If you’re worried about merino wool shrinking, don’t be. This fiber is less likely to shrink than other wool because of how it’s processed. The fibers are tightly twisted, so they don’t loosen up as much when wet.

How To Soften Merino Wool Yarn

Here is a quick and easy method to soften merino wool yarns. Washing it after you’ve finished knitting always helps! Don’t use fabric softeners, they reduce the merino wool’s ability to keep you warm or cool.

Pin For Later

Merino Yarn Pin

What Do You Use It For?

Wondering whether you should use it to make a project? Here’s why this fiber is used to make yarn. I adore knitting with Merino wool. It feels lovely during the project and it is even better to wear!

I’ve made shawls and socks with this fiber and it makes my creative heart skip with joy! The range of colors are amazing. It’s often used for projects and things like shawls, scarves, sweaters, hats, mittens, socks, baby items (it’s gentle on the skin), blankets, and throws. It’s also used to make arm knit yarn.

Here’s a video about a fair isle sweater designer who uses wool to make her beautiful designs.

This knitting technique is beautiful!

Common Blends Using This Fiber

Here is a list of common blends using this yarn, and why they’re created.

  • Silk/Merino – The silk adds strength and durability to the merino’s softness. This is a high-end yarn because of the two luxury fibers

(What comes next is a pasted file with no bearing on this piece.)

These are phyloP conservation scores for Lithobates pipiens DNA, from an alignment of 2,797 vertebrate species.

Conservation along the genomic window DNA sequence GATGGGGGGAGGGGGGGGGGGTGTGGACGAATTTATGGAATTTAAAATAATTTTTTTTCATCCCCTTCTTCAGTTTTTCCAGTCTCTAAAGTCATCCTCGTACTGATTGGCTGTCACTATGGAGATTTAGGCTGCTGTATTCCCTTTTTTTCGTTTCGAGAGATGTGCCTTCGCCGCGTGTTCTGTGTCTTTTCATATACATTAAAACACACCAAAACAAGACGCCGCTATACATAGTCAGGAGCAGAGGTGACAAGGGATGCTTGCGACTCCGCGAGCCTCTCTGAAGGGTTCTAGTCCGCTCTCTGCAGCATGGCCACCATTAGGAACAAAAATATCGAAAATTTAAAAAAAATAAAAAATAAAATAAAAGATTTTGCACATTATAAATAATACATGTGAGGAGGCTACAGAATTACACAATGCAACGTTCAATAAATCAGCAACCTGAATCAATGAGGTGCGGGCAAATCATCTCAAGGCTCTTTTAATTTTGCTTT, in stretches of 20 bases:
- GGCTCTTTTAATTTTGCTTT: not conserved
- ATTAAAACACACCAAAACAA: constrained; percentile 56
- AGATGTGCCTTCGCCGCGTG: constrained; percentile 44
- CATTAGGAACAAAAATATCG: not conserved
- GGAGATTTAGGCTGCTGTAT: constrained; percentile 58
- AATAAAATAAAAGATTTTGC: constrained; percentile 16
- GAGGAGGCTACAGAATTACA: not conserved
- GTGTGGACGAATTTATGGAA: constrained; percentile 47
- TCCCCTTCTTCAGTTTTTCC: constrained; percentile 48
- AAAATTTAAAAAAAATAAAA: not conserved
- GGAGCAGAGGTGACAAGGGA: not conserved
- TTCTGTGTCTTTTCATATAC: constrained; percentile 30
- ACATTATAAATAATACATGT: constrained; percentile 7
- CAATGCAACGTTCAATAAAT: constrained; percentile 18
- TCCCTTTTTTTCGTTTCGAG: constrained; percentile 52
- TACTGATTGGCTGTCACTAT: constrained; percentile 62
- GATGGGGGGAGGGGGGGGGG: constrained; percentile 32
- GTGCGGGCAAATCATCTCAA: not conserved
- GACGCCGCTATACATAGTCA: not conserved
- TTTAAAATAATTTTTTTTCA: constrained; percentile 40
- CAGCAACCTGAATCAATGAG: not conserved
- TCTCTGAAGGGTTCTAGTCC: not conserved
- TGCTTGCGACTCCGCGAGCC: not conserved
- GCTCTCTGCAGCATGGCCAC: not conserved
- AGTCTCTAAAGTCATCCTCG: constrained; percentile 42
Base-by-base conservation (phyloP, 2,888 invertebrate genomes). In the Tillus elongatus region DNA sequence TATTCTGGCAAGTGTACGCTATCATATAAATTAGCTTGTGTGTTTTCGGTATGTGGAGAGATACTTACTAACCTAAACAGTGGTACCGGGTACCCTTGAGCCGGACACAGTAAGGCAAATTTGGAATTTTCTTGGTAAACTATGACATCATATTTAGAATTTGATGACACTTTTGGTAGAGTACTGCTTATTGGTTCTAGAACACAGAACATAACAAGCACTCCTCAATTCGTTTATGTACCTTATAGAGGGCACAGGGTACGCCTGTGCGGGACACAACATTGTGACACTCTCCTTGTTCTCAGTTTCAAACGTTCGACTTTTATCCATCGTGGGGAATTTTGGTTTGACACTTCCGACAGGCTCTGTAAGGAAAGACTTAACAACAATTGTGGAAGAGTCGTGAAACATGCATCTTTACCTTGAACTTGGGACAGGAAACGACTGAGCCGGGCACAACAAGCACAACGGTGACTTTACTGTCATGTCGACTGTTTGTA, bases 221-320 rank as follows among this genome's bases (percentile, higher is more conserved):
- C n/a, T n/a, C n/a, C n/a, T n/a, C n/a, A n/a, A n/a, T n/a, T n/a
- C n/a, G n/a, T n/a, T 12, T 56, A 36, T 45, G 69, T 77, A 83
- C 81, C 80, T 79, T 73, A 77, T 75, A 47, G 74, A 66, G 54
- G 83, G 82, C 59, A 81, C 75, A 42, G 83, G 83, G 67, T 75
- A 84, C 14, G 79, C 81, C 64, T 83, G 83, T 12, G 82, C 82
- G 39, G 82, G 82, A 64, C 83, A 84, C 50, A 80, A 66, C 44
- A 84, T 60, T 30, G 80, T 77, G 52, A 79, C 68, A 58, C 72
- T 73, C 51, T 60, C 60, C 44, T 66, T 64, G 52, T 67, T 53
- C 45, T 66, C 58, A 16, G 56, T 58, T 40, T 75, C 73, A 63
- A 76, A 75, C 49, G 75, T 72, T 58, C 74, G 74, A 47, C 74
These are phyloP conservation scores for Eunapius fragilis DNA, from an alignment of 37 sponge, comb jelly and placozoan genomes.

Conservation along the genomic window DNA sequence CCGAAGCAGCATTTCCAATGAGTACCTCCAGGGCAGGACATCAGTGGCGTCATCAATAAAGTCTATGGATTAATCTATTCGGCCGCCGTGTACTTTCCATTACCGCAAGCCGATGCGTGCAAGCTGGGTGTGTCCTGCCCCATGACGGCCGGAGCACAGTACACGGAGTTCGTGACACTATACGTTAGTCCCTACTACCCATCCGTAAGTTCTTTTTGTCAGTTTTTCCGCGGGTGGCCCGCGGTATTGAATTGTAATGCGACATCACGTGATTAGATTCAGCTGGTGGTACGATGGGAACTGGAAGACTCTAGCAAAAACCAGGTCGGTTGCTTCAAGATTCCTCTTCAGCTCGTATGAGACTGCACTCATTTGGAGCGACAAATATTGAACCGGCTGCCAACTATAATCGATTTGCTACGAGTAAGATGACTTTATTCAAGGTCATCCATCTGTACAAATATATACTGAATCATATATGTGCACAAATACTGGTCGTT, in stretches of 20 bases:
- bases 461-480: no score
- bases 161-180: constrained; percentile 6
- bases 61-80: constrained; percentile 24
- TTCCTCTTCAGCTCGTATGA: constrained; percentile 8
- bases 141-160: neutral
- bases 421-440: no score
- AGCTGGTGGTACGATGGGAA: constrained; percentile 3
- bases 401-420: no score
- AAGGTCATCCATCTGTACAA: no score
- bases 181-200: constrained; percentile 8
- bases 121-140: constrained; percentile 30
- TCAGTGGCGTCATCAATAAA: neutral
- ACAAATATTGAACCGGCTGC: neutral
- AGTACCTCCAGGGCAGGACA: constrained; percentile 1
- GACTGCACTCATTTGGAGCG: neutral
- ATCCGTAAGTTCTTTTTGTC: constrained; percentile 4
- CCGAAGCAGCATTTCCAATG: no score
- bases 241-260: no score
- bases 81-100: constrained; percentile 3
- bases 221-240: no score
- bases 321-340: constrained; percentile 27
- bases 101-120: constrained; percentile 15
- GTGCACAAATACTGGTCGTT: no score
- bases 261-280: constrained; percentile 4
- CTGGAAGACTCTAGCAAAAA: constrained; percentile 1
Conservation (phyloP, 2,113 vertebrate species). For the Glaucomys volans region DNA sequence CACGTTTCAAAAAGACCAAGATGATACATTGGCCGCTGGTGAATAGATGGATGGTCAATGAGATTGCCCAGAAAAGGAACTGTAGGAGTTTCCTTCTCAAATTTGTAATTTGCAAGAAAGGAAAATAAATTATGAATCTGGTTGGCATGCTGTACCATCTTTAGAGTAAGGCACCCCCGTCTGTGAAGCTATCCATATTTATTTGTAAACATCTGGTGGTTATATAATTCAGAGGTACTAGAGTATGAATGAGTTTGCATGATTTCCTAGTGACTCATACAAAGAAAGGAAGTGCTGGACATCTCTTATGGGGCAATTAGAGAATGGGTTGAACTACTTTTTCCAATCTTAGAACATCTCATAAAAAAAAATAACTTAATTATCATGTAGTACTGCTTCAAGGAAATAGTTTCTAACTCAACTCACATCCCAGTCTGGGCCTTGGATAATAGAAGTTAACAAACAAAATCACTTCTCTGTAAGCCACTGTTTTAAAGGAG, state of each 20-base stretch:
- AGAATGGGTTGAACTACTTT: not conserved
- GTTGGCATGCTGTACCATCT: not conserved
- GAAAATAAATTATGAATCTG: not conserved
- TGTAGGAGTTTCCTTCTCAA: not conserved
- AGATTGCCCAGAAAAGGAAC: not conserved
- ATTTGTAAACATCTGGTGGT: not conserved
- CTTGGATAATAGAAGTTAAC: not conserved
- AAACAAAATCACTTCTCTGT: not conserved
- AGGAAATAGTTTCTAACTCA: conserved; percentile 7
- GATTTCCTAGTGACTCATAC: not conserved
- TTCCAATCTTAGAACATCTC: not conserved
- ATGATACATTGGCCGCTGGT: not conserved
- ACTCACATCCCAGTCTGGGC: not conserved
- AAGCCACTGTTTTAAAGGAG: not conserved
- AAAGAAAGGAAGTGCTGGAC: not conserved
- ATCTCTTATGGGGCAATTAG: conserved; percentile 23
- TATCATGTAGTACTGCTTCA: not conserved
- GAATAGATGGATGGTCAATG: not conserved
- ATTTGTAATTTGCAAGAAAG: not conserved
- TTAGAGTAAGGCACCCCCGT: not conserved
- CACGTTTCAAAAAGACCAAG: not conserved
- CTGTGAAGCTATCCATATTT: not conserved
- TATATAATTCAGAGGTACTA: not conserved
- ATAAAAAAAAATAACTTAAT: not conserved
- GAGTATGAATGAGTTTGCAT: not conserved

• Alpaca/Merino – Alpaca wool is often blended with merino to add warmth and softness to the finished product
  • Nylon/Merino – Nylon is added to socks and other items that need to be durable. The merino wool helps with moisture control and keeps the item from smelling
  • Bamboo/Polyamide/Merino – A blend used for socks

Cotton fiber (fibre) and merino is another option, but it’s rare.

Where To Find It

Here’s where to find this yarn: at a yarn store, at big box stores like Michaels, Walmart and Joann, or in online brand shops. Here are brands or manufacturers of Merino wool yarns to try: Ella Rae, Debbie Bliss, Rowan, and Koigu.

What’s The Price Like?

This fiber is on the higher end because of how it’s processed and the demand. Blends are cheaper than 100% merino wool yarn. Light fingering weight, fine, and chunky weight yarn is more expensive than Aran, sport, or worsted weight.

It’s a luxury yarn, but much cheaper than things like bison yarns. For info about expensive fibers, read my blog post.

Interesting Facts

Want to know some fascinating tidbits about this material? Impress your friends with these.

  • It’s used in next-to-skin garments because it’s so soft
  • It can be shorn from the sheep twice a year
  • In the late 19th century and early 20th century, it was sold in England as “Botany Wool”, having been imported from Australia.[3]

FAQS About Merino Yarn

Is Merino Yarn Safe For Babies?

Yes, it’s safe for babies because it’s breathable so the baby won’t get too hot or cold.

Is Merino Yarn Ethical & Eco-Friendly?

Sometimes the sheep aren’t treated well in mass farming. However, they need shearing every year to keep them healthy. Choose merino yarn certified by the following groups.(2)